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Turtle Bay: A taste of the Caribbean in Oxford

Elhana Sugiaman

It was the kind of beautiful sunny evening that merited sunglasses and bare legs when I made my way to Turtle Bay, the Caribbean restaurant and bar tucked down Friars Entry (behind the big Tesco on Magdalen Street). My friend El, one of the illustrators for the OxStu, met me outside and we allowed ourselves to be drawn in by the enticing wafts of spices and Jerk barbeque, for which Turtle Bay is best known. There wasn’t even a trace of that sense of guilt that often accompanies going inside when it’s nice weather, because we were immediately immersed in the restaurant’s wonderfully relaxed, cool (also literally, which made a pleasant alternative to the sticky library I had spent the afternoon in) and casual vibe, fostered by the vibrant yellow and blue colour scheme and the reggae music. We were greeted by cheerful and warm waiting staff and were ushered to seats at the bar, where we were just in time for the 2-for-1 Happy Hour cocktails (normally costing £7.15 each, but if you go during Happy Hour then it’s buy one get one free). After a lot of deliberation over the menu (because how are you supposed to choose when every drink sounds like summer in a glass?), we both went for the Goombay Smash, an appealing-sounding combination of Cockspur rum, Koko Kanu coconut rum, apricot liqueur and bitters, shaken with orange and pineapple. It exceeded even our pretty high expectations – fresh, velvety, fruity, zesty – and for a moment I truly felt (and I know it’s very clichéd) like I had escaped the pressing deadlines and stress of Oxford. We enjoyed the cocktails with an accompaniment of jam rock spiced popcorn (£1.50) (mainly chosen because of the intriguing name): sadly not very crispy, but far made up for by the deliciously more-ish coating of pepper salt and lime.

The Goombay Smash was an appealing-sounding combination of Cockspur rum, Koko Kanu coconut rum, apricot liqueur and bitters, shaken with orange and pineapple

After a while, we were shown to a table and perused the menu again to find something to eat. I went for the curry goat (£9.95). I’m not really sure what came over me – I am one of the least adventurous people ever and am perfectly content on my diet of pasta and tomato sauce – but whatever it was should be bottled and dispensed at regular intervals because boy, I’m so glad I went for it. The goat meat was, aside from a few chewy bits, tender, juicy and flavour-packed. The heat of the meat was balanced out by the rice and festival dumplings served alongside. El went for the babyback pork ribs (£10.25), cooked in the jerk pit barbeque, which, visually, was not the most appealing dish, but the meat was tender and fell off the bones. It had a gentle flavour, although El preferred things a bit spicier and doused hers in a substantial quantity of the Jamaican BBQ sauce provided. The sweet potato fries it came with were heavenly, and I am not normally a big fan of sweet potato, but these balanced a crispy exterior with a fluffy interior beautifully.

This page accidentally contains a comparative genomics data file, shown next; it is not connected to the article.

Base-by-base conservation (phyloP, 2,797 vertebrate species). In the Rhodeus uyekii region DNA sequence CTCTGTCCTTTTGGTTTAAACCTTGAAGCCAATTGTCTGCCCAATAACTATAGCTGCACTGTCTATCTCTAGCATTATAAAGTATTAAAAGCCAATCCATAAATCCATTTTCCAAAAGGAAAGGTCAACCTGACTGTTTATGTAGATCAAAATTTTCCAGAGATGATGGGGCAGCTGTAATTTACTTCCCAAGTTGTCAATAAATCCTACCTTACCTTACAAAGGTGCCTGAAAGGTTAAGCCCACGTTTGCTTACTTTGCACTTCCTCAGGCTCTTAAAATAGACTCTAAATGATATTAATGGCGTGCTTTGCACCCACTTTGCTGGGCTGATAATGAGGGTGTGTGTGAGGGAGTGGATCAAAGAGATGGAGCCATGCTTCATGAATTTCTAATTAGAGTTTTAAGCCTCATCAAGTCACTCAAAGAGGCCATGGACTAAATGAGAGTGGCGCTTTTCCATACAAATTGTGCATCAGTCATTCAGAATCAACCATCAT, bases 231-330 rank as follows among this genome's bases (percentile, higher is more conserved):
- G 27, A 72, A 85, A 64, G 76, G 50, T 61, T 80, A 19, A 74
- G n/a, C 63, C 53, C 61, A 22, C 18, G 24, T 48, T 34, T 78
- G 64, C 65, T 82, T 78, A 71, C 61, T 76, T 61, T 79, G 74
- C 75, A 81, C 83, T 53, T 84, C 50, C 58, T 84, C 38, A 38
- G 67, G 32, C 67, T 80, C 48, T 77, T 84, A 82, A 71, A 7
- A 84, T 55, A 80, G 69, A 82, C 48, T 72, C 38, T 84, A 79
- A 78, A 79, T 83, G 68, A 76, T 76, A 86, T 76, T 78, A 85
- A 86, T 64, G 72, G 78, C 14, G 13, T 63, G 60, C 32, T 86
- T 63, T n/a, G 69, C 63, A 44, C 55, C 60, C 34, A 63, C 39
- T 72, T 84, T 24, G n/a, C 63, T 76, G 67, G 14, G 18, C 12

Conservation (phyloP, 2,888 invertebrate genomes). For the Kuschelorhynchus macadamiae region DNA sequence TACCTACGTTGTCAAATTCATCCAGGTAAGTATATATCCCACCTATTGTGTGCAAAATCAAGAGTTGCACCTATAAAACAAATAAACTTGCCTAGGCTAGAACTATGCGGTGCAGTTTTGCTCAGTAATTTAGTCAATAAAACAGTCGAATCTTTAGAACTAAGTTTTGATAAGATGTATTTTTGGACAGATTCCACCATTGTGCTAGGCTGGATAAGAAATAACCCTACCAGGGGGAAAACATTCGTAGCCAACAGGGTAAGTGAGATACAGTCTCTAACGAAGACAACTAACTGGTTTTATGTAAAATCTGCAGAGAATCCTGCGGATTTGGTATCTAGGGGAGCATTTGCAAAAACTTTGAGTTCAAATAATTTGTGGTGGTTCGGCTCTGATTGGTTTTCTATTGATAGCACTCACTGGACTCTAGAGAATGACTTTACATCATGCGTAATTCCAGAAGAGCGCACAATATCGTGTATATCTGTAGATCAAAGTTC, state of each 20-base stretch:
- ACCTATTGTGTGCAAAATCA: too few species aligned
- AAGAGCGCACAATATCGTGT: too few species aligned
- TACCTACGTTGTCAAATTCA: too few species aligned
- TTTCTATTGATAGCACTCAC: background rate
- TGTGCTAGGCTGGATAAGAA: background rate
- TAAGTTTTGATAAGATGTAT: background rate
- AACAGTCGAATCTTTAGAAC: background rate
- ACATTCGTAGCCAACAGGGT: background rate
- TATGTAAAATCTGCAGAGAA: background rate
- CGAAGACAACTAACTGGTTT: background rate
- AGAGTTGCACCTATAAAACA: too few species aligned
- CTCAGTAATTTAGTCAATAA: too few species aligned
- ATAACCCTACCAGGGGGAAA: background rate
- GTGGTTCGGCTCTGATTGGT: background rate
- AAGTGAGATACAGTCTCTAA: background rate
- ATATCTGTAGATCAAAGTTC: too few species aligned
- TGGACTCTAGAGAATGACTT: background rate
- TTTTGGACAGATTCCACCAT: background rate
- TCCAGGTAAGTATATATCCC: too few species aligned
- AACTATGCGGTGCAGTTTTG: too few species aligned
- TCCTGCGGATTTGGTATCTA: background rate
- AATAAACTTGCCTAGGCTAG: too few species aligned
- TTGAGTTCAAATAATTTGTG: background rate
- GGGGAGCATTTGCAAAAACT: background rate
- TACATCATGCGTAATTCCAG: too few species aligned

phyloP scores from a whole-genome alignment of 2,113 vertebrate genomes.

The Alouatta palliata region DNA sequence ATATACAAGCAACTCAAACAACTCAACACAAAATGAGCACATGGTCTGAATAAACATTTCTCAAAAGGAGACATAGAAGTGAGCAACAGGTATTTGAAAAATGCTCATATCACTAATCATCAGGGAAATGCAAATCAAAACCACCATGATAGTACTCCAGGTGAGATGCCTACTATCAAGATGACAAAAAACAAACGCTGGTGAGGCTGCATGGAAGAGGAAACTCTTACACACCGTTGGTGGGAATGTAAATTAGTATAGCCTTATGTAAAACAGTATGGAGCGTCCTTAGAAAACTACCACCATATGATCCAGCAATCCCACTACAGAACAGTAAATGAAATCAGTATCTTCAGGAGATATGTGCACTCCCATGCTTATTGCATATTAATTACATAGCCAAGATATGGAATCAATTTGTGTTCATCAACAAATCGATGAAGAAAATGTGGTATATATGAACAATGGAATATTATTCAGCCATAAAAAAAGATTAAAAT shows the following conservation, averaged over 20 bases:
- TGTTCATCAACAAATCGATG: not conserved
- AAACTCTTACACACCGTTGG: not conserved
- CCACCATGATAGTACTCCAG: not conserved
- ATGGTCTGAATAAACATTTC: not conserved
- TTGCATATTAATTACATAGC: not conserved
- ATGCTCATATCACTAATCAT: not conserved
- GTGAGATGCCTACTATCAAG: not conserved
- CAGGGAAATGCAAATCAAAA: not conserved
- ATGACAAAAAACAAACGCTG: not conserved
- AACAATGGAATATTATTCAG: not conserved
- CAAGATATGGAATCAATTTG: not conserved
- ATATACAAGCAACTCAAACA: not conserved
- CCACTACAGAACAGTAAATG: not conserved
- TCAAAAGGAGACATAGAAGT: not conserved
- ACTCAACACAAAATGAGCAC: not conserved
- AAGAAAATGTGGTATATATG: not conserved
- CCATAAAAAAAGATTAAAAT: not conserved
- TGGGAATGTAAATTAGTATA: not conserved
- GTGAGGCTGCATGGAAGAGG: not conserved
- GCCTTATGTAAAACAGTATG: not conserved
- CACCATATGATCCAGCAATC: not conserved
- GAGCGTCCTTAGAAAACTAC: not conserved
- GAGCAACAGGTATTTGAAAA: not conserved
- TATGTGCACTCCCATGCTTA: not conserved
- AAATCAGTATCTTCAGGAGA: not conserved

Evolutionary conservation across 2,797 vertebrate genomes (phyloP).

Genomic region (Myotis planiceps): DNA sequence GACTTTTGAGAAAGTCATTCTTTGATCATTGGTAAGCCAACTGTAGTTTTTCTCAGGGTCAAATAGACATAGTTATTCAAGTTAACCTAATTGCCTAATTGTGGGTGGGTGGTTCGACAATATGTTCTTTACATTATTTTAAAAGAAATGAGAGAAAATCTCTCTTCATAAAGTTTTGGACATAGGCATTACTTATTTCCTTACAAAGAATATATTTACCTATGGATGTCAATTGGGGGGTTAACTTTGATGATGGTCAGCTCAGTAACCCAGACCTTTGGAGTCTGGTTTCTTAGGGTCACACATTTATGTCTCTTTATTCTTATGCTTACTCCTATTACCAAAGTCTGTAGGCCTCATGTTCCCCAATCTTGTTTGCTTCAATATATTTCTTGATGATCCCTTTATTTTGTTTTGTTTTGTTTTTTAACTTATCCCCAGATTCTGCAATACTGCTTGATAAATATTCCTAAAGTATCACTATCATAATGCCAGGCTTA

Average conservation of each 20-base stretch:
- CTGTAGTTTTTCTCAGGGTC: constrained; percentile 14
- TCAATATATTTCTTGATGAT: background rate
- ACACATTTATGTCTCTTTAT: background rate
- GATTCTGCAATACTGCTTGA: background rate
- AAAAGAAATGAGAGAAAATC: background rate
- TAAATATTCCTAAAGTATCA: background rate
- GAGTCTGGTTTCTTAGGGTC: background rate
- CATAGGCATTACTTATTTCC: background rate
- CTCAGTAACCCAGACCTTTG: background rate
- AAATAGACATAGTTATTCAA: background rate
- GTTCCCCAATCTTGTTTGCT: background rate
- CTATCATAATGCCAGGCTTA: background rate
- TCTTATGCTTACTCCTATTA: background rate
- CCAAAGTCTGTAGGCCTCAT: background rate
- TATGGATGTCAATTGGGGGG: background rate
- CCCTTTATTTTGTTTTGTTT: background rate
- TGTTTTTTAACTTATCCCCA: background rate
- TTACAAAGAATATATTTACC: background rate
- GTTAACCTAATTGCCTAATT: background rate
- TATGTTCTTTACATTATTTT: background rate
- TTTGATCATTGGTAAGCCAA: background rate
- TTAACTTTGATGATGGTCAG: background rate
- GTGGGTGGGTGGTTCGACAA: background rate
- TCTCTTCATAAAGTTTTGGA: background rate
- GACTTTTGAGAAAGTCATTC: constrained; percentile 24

Despite feeling fairly full by this point, we could not resist a pudding. El and I decided to share the spiced rum and chocolate pot (which turned out to be less of a pot and more of a dish), served with coconut ice-cream (£4.95). It can be summed up in one word: glorious. The coconut ice-cream was fresh and a perfect palate cleanser, and married well with the flavours of the chocolate and not overpowering, but still noticeable, hits of rum. To finish the meal, we tried a shot of the Old Jamaican Spiced rum (£4), which was sweet, with a hint of vanilla and nutmeg, and one hundred times better than what you can get in Tesco. We both agreed that we needed to return to Turtle Bay very soon to sample the other rums on offer (and the range is huge – say hello to the likes of ‘Butterfly Cane’, ‘Gold of Mauritius’ and ‘Appleton Signature Blend’, for example).

The coconut ice-cream was fresh and a perfect palate cleanser, and married well with the flavours of the chocolate and not overpowering, but still noticeable, hits of rum.

The experience at Turtle Bay is one which I would strongly recommend – even if it’s a little on the pricey side – whether you just want to enjoy the cocktails, sample the rum, or enjoy a meal (they do a very tasty-sounding lunch menu as well, and have options for vegans and vegetarians). From the moment we stepped in – the attentive staff, impressively quick service, tasty and wholesome food, the freshness of the ingredients, the chilled décor and music – to the moment we had to drag ourselves away, we were immersed in a happy bubble of goodness.

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